As I look through my learning log I can see that I lean fairly heavily on words and photographs but have incorporated few or no sketches or scans of notes / brochures. Still, I usually have a camera or smartphone with me so it is natural for me to reach for those tools to document what I see. This reflects my areas of interest, but I think I could probably push myself a little harder—I’m not comfortable with my sketching ability, but it could only improve with practice. All told, I think the one area that would give the greatest improvement would simply be to post entries more often. I could probably do this if I relied a little less on text and more on images—not a bad thing to do as I work through a course of studies that is largely about appreciation of visual culture.


Part B: Jeremy Deller’s Battle of Orgreave

 Essay submitted to tutor in MS Word.

Reflection on tutor's feedback to Assignment 1

I'm late getting back to the coursework after some recent changes at my job and a month's holiday in Scotland. Things are back to "normal" now, so it's time to get cracking on Creative Arts Today. 

I probably put off submitting Assignment longer than I should have because I wasn't completely confident with my work or the requirements of the course. I'm not suggesting that there is anything wrong with the OCA course materials: it's more a case of getting used to distance education rather than more customary on-site education. Assignment 1 broke the ice, though, so I'm fairly sure I'll move through the remaining assignments at a better pace.

As it turns out, I was pleased with my tutor's feedback. Garry had clearly read very carefully what I had written and I found his comments both helpful and fair. The one sticking point was that he had not received the URL for my learning blog, so he had to rely solely on the Word document that I submitted for the assignment. I did indeed include it via the OCA submission interface, but I'll make a point of including the blog's link in the Word document itself next time.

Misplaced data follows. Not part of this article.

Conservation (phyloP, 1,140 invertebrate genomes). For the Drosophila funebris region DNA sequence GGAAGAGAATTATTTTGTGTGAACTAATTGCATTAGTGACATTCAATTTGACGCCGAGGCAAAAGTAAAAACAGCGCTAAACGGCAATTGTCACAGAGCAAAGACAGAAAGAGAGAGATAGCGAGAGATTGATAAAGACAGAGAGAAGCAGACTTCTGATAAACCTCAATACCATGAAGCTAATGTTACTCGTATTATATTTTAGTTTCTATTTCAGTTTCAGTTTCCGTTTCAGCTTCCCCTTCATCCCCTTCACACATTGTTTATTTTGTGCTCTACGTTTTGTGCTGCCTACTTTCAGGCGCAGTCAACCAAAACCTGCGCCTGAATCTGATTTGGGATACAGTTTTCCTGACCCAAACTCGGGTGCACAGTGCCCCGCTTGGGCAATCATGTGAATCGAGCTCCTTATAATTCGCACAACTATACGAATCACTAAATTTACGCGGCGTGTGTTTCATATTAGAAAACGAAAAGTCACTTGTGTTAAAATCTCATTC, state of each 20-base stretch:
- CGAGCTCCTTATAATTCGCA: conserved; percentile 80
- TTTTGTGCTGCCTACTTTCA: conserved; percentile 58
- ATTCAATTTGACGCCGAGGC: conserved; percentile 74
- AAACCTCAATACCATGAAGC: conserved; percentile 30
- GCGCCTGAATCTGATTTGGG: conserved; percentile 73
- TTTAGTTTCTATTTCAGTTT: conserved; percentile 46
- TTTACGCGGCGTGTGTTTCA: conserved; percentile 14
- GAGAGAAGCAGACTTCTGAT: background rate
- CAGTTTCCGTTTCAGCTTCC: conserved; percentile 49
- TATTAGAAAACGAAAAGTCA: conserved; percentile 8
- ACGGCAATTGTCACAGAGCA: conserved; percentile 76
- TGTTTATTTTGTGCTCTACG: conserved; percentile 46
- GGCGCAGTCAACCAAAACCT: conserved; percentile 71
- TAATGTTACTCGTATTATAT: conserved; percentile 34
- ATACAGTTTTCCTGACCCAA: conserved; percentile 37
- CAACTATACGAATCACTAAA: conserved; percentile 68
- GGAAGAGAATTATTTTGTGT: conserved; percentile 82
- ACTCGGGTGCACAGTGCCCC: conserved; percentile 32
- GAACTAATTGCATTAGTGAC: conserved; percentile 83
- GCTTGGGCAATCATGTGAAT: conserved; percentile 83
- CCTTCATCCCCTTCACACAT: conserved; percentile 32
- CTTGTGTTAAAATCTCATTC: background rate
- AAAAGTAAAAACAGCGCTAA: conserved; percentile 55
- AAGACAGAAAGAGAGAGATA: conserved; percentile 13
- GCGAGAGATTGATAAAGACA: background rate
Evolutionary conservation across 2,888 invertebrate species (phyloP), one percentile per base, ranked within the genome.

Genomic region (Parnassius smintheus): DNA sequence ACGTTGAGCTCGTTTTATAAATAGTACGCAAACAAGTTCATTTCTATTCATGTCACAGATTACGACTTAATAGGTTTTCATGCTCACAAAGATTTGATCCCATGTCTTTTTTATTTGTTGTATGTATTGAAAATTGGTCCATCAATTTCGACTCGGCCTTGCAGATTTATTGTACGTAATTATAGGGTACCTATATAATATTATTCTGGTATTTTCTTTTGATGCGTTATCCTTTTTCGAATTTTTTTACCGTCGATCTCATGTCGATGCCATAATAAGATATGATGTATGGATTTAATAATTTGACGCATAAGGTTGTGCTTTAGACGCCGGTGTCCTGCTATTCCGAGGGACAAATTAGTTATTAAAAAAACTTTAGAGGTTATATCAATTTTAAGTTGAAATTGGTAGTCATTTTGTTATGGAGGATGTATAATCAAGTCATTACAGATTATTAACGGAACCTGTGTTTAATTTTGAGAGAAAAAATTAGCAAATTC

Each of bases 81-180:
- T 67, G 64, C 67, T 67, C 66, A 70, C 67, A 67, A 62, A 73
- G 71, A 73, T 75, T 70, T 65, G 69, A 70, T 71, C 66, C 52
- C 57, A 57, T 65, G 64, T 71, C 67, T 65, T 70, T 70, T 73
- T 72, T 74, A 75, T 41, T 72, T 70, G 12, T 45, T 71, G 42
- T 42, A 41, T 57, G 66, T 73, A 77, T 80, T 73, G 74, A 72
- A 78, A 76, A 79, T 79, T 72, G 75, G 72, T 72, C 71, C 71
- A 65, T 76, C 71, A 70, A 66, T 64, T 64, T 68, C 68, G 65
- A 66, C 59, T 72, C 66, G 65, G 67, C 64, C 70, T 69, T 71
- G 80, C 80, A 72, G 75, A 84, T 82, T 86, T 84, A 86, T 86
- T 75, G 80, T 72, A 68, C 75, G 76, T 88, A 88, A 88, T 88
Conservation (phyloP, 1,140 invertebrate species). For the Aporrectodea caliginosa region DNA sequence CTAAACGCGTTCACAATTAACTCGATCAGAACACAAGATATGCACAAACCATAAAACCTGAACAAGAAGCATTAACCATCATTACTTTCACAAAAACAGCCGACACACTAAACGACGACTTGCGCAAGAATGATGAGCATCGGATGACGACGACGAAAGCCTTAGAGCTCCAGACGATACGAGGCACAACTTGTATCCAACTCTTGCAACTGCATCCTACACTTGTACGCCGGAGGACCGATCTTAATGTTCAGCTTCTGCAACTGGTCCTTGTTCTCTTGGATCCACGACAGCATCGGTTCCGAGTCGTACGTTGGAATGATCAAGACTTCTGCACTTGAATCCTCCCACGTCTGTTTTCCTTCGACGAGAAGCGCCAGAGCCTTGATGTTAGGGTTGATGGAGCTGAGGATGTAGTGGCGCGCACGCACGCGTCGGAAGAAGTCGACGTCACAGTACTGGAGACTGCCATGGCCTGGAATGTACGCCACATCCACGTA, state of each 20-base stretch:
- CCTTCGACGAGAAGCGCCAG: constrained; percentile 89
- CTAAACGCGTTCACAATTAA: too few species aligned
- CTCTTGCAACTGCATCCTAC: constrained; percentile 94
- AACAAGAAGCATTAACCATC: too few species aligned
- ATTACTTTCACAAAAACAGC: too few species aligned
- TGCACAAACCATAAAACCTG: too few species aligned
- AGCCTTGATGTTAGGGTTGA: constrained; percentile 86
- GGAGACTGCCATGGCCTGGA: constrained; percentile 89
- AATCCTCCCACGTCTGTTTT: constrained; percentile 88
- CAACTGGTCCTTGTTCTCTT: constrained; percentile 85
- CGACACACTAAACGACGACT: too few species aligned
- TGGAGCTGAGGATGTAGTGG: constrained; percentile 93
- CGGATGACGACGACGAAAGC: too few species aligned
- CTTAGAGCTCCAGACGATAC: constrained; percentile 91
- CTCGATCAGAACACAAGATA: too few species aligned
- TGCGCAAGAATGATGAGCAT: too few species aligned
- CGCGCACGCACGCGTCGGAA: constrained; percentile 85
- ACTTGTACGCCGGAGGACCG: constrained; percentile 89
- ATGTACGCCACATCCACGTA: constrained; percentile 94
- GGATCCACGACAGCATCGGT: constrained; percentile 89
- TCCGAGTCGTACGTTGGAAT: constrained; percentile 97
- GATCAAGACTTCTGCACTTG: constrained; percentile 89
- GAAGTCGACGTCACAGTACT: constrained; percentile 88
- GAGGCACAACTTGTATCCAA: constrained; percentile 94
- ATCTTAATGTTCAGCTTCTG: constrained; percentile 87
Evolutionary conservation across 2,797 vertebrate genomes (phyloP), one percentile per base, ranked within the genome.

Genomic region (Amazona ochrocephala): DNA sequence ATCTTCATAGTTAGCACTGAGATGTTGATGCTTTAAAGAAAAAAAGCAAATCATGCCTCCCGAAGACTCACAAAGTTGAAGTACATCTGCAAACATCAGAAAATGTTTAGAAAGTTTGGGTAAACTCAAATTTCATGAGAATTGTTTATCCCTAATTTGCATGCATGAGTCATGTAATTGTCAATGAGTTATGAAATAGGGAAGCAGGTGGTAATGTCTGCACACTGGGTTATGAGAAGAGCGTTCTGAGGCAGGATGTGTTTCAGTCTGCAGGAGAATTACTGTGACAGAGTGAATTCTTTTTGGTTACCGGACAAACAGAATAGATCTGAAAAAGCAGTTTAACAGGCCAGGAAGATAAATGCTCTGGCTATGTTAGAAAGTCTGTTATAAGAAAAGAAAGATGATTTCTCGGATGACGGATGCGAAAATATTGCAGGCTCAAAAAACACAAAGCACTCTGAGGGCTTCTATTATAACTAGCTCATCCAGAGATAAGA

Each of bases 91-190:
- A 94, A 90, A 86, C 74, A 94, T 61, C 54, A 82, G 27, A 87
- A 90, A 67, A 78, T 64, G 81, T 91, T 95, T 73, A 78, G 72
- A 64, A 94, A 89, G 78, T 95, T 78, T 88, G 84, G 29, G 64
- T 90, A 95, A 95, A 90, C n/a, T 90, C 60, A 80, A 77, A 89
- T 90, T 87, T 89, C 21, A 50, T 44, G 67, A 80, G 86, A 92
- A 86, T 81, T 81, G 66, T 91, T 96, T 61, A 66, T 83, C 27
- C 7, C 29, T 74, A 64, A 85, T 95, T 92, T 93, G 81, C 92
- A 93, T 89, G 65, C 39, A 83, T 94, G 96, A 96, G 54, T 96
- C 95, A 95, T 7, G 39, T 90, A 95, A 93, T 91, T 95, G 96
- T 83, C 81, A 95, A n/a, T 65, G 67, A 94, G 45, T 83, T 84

Garry's overall comments about my writing style and content were positive and he identified a couple  of areas that I could strengthen: 

  1. some research gaps; and
  2. the need to be more specific in some of the statements I made. 

The research gaps were largely related to drawing on thinkers and critics in the arts whose work could illuminate, bolster or challenge some of the points in my paper. As a new student in the visual arts I think this is normal and I will look to broaden my knowledge of theory, criticism and performance as I progress through this course and others. I appreciate the additional references and links Garry provided and will follow up on them. I will likely blog on the pieces that I find most useful or provocative. I expect that my understanding will increase through this reflection and that my critical vocabulary will grow and allow me to express myself on the arts with greater accuracy. Expanding my understanding and "toolkit" will also help me to situate my comments within a larger conversation around art criticism and appreciation. Given the negotiated meaning (negotiated among artist, viewer, critic, etc.) and social dimensions of contemporary art, it will be important to have this degree of awareness about one's own thought and expression, and those of other people. The issue of context has multiple dimensions and it is crucial to know where one stands in relation to time, place and discourse.

I accept without reservation Garry's comment on my need to be more specific in parts of my text. As I read through what I had written I could see exactly what he meant. I don't think I need to spend a lot of time reflecting on this: it's something I need to watch for in future writing.

As I mentioned earlier, I will follow up on the additional readings and references Garry has provided. They will supplement my learning and I look forward to reading them.

Garry also mentioned that he had a grid that outlines modernist/postmodernist definitions and strategies. I have some familiarity with these in the fields of literature and philosophy, but I am sure I would benefit from seeing how they are applied in the visual arts. 

All told, I breathed a sigh of relief as I worked my way through the comments from my tutor. He spent time on what I wrote, made some encouraging remarks about my writing and thinking, and directed me to some additional sources to help deepen my work. I couldn't ask for much better than that and -- importantly for me -- the exercise provided me with a baseline for expectations. (So that's what they're looking for!) 

I've learned some things, I'm encouraged and I'm ready to work toward Assignment 2.

No complaints here.